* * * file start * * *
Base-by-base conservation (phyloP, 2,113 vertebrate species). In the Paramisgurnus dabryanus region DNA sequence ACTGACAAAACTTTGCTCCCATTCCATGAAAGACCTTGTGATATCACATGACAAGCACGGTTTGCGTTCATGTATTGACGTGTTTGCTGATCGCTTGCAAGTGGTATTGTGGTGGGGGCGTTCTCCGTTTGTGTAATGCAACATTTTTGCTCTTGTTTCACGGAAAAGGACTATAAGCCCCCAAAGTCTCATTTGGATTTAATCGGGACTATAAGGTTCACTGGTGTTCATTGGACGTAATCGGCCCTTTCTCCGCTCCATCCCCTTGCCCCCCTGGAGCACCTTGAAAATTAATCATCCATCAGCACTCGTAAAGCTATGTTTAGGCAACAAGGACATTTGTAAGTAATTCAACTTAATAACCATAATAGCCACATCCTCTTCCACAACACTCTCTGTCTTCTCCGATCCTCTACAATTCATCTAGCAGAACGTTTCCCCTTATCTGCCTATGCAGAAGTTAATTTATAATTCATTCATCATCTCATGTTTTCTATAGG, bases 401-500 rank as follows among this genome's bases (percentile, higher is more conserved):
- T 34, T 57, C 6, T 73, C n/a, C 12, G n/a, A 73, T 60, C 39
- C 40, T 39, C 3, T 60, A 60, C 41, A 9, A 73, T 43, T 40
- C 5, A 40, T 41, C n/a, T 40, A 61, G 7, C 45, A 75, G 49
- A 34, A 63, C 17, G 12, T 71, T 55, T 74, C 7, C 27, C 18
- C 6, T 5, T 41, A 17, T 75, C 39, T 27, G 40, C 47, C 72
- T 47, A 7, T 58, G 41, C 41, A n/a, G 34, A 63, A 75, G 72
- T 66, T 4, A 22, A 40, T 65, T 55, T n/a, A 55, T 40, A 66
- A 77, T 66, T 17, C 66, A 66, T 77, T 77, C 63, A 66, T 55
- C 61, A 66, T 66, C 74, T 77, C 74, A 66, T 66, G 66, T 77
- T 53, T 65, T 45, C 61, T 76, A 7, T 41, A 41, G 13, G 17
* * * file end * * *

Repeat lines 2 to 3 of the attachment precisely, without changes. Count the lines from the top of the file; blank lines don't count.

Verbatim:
- T 34, T 57, C 6, T 73, C n/a, C 12, G n/a, A 73, T 60, C 39
- C 40, T 39, C 3, T 60, A 60, C 41, A 9, A 73, T 43, T 40